When the topic of guns comes up, you can all but guarantee that someone is going to spout off about the deaths of innocent children. They’ll then produce some statistics that show the number of child deaths that resulted from being shot.
There are problems with this data, generally, including the fact that they’ll include 18- and 19-year-old victims in there.
However, while talking about those deaths, the St. Louis Public Safety Director made a comment that got him into some hot water recently.
Public Safety Director Jimmie Edwards, under fire for comments on a local radio show about child shooting deaths in the city, reiterated his point at an aldermanic committee meeting Thursday.
Edwards said while those under 10 years old were innocent victims, some older children had been linked to illegal activity.
Edwards said a 15-year-old was found dead one morning “with an automatic weapon on his person with an extended ammunition magazine, $5,000 in cash and a large quantity of drugs.”
He said another shooting victim, 16, was on “the police carjacking offender list” and had been allegedly shot in a crossfire “engaged in by two other 16-year-olds.”
“And finally,” Edwards said, “another 15-year-old was alleged to have been ravaging inside a vehicle” in the early morning when he was shot.
He also said two victims over age 10 are believed to have committed suicide.
Edwards, of course, is right. The age of a murder victim doesn’t mean they were innocent children gunned down for no reason whatsoever. Many of these cases involve teens who are involved in gang activity. They’re engaged in criminal acts with other criminals. That’s long been known to be a recipe for an early grave.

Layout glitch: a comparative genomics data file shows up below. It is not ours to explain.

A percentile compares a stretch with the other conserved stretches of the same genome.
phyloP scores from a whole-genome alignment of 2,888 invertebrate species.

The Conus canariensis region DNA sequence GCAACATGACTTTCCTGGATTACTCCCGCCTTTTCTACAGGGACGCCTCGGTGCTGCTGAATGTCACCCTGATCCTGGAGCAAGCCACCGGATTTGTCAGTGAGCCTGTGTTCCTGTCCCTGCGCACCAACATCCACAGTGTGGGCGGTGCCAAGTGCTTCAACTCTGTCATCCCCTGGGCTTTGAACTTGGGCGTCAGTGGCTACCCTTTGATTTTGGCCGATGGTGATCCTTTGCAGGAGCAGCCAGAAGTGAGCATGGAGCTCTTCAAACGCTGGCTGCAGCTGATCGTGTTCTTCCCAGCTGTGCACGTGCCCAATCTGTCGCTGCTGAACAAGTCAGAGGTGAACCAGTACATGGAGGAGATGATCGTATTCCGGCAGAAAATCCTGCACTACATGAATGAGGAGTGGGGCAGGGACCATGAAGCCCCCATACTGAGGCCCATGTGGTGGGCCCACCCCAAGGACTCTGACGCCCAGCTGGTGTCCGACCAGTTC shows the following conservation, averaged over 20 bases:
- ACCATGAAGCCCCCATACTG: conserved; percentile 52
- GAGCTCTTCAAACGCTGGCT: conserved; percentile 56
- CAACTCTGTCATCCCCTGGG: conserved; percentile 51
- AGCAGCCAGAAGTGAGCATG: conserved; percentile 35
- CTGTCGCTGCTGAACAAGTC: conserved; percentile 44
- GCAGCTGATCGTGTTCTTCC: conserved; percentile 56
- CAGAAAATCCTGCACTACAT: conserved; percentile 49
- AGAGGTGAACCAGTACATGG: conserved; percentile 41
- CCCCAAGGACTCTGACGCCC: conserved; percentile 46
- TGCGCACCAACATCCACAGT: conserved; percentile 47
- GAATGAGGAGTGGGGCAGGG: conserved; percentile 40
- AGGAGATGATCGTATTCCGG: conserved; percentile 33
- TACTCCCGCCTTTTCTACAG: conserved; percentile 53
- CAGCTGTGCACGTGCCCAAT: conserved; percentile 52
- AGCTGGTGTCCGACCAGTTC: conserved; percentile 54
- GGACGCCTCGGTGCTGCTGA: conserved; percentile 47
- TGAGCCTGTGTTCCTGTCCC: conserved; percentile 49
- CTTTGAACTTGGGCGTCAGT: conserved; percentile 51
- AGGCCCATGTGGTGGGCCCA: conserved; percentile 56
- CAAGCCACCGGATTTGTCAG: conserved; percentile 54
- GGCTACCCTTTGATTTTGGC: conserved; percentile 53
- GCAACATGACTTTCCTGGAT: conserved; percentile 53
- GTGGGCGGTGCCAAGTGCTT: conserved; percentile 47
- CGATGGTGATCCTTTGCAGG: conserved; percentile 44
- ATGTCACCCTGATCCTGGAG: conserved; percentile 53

Yet some couldn’t handle the truth.
The radio comments spurred outrage from 13 organizations, which earlier this week issued a joint statement saying “this kind of demonization of our children is shocking and unacceptable.”
Among the organizations signing on were Action St. Louis, ArchCity Defenders, the American Civil Liberties Union of Missouri, Metropolitan Congregations United, the Deaconess Foundation and the Organization for Black Struggle.
The groups also said Edwards’ comments built “on racist, dehumanizing tropes” about black children and distracted from public policies “that continue to deepen poverty and despair instead of investing resources to create safety and opportunity.”
So Edwards is racist? Is that what they’re saying?
You see, Jimmie Edwards is black himself.
What these groups are doing is trying to gloss over the victims, to pretend that all children are somehow innocent, not because it’s humane for the victims or their families, but because it allows them to demonize firearms and the local government for failing to protect children. The problem is, how can you protect children who willfully put themselves in harm’s way by engaging in criminal activity.
All Edwards did was say something that was indisputably true.
What these organizations are doing is arguing that the truth doesn’t matter unless it fits the preferred narrative. These examples Edwards provides are factual in nature. They happened. Yet this is dehumanizing? This is racist?
Edwards never said or even implied that all of those killed were engaged in such activities, but the fact that some were is an important fact that can’t be dismissed. Making an issue out of Edwards stating facts is a really awful look for people who say they want to stop the violence.